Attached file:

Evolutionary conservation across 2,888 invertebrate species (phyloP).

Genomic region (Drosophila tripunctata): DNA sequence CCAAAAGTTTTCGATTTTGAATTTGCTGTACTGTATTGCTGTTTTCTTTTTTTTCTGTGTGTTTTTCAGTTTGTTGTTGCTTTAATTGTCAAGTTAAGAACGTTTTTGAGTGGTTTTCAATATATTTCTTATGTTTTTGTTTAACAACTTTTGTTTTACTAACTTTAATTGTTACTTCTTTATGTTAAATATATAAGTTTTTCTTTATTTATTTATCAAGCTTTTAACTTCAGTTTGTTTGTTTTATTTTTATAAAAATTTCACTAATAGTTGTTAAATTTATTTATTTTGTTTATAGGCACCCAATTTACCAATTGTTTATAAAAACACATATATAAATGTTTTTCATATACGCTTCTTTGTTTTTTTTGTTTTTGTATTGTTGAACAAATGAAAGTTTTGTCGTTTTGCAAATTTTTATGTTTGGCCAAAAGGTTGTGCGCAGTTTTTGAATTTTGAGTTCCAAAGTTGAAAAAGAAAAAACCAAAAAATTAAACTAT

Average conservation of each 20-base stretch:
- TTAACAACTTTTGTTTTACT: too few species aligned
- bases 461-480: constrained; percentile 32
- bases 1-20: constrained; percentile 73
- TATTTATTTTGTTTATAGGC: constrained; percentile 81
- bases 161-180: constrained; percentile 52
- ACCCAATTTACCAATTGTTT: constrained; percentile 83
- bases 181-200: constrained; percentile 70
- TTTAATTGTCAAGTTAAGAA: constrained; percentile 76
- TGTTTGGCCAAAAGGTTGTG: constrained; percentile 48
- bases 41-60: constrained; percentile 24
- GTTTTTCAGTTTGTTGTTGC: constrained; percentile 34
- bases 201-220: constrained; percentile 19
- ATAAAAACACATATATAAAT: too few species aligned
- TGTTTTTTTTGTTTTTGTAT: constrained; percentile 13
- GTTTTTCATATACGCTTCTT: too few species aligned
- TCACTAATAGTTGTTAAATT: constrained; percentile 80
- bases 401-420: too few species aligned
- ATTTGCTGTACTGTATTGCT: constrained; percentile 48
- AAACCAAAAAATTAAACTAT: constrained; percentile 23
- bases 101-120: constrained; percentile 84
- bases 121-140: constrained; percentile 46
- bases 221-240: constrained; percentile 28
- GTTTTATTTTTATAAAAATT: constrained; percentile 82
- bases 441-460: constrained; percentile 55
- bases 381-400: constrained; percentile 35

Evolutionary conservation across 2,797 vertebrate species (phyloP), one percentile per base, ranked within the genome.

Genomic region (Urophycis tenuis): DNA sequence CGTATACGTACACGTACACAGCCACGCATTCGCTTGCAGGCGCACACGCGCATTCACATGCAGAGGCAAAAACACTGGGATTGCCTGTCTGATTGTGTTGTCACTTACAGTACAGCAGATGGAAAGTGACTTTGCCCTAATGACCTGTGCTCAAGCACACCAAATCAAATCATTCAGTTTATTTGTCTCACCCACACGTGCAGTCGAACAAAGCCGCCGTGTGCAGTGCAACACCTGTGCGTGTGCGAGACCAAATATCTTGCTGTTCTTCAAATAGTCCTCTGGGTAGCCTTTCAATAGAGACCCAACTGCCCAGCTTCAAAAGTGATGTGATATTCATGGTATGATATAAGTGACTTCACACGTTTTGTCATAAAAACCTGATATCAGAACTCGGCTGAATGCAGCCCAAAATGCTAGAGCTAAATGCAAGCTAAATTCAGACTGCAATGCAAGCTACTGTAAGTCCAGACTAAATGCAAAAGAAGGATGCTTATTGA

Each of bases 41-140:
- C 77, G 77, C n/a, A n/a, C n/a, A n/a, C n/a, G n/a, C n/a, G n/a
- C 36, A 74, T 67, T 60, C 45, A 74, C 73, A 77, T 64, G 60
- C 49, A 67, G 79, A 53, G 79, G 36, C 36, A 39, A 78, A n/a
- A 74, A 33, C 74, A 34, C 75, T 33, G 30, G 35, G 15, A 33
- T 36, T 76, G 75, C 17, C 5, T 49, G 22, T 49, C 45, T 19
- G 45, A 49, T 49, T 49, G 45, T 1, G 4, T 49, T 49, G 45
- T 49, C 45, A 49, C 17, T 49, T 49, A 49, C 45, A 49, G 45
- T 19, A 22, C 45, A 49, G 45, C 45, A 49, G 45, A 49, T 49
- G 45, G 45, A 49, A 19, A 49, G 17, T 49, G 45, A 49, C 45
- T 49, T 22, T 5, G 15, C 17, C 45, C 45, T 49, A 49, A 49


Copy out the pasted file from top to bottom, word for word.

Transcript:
Evolutionary conservation across 2,888 invertebrate species (phyloP).

Genomic region (Drosophila tripunctata): DNA sequence CCAAAAGTTTTCGATTTTGAATTTGCTGTACTGTATTGCTGTTTTCTTTTTTTTCTGTGTGTTTTTCAGTTTGTTGTTGCTTTAATTGTCAAGTTAAGAACGTTTTTGAGTGGTTTTCAATATATTTCTTATGTTTTTGTTTAACAACTTTTGTTTTACTAACTTTAATTGTTACTTCTTTATGTTAAATATATAAGTTTTTCTTTATTTATTTATCAAGCTTTTAACTTCAGTTTGTTTGTTTTATTTTTATAAAAATTTCACTAATAGTTGTTAAATTTATTTATTTTGTTTATAGGCACCCAATTTACCAATTGTTTATAAAAACACATATATAAATGTTTTTCATATACGCTTCTTTGTTTTTTTTGTTTTTGTATTGTTGAACAAATGAAAGTTTTGTCGTTTTGCAAATTTTTATGTTTGGCCAAAAGGTTGTGCGCAGTTTTTGAATTTTGAGTTCCAAAGTTGAAAAAGAAAAAACCAAAAAATTAAACTAT

Average conservation of each 20-base stretch:
- TTAACAACTTTTGTTTTACT: too few species aligned
- bases 461-480: constrained; percentile 32
- bases 1-20: constrained; percentile 73
- TATTTATTTTGTTTATAGGC: constrained; percentile 81
- bases 161-180: constrained; percentile 52
- ACCCAATTTACCAATTGTTT: constrained; percentile 83
- bases 181-200: constrained; percentile 70
- TTTAATTGTCAAGTTAAGAA: constrained; percentile 76
- TGTTTGGCCAAAAGGTTGTG: constrained; percentile 48
- bases 41-60: constrained; percentile 24
- GTTTTTCAGTTTGTTGTTGC: constrained; percentile 34
- bases 201-220: constrained; percentile 19
- ATAAAAACACATATATAAAT: too few species aligned
- TGTTTTTTTTGTTTTTGTAT: constrained; percentile 13
- GTTTTTCATATACGCTTCTT: too few species aligned
- TCACTAATAGTTGTTAAATT: constrained; percentile 80
- bases 401-420: too few species aligned
- ATTTGCTGTACTGTATTGCT: constrained; percentile 48
- AAACCAAAAAATTAAACTAT: constrained; percentile 23
- bases 101-120: constrained; percentile 84
- bases 121-140: constrained; percentile 46
- bases 221-240: constrained; percentile 28
- GTTTTATTTTTATAAAAATT: constrained; percentile 82
- bases 441-460: constrained; percentile 55
- bases 381-400: constrained; percentile 35

Evolutionary conservation across 2,797 vertebrate species (phyloP), one percentile per base, ranked within the genome.

Genomic region (Urophycis tenuis): DNA sequence CGTATACGTACACGTACACAGCCACGCATTCGCTTGCAGGCGCACACGCGCATTCACATGCAGAGGCAAAAACACTGGGATTGCCTGTCTGATTGTGTTGTCACTTACAGTACAGCAGATGGAAAGTGACTTTGCCCTAATGACCTGTGCTCAAGCACACCAAATCAAATCATTCAGTTTATTTGTCTCACCCACACGTGCAGTCGAACAAAGCCGCCGTGTGCAGTGCAACACCTGTGCGTGTGCGAGACCAAATATCTTGCTGTTCTTCAAATAGTCCTCTGGGTAGCCTTTCAATAGAGACCCAACTGCCCAGCTTCAAAAGTGATGTGATATTCATGGTATGATATAAGTGACTTCACACGTTTTGTCATAAAAACCTGATATCAGAACTCGGCTGAATGCAGCCCAAAATGCTAGAGCTAAATGCAAGCTAAATTCAGACTGCAATGCAAGCTACTGTAAGTCCAGACTAAATGCAAAAGAAGGATGCTTATTGA

Each of bases 41-140:
- C 77, G 77, C n/a, A n/a, C n/a, A n/a, C n/a, G n/a, C n/a, G n/a
- C 36, A 74, T 67, T 60, C 45, A 74, C 73, A 77, T 64, G 60
- C 49, A 67, G 79, A 53, G 79, G 36, C 36, A 39, A 78, A n/a
- A 74, A 33, C 74, A 34, C 75, T 33, G 30, G 35, G 15, A 33
- T 36, T 76, G 75, C 17, C 5, T 49, G 22, T 49, C 45, T 19
- G 45, A 49, T 49, T 49, G 45, T 1, G 4, T 49, T 49, G 45
- T 49, C 45, A 49, C 17, T 49, T 49, A 49, C 45, A 49, G 45
- T 19, A 22, C 45, A 49, G 45, C 45, A 49, G 45, A 49, T 49
- G 45, G 45, A 49, A 19, A 49, G 17, T 49, G 45, A 49, C 45
- T 49, T 22, T 5, G 15, C 17, C 45, C 45, T 49, A 49, A 49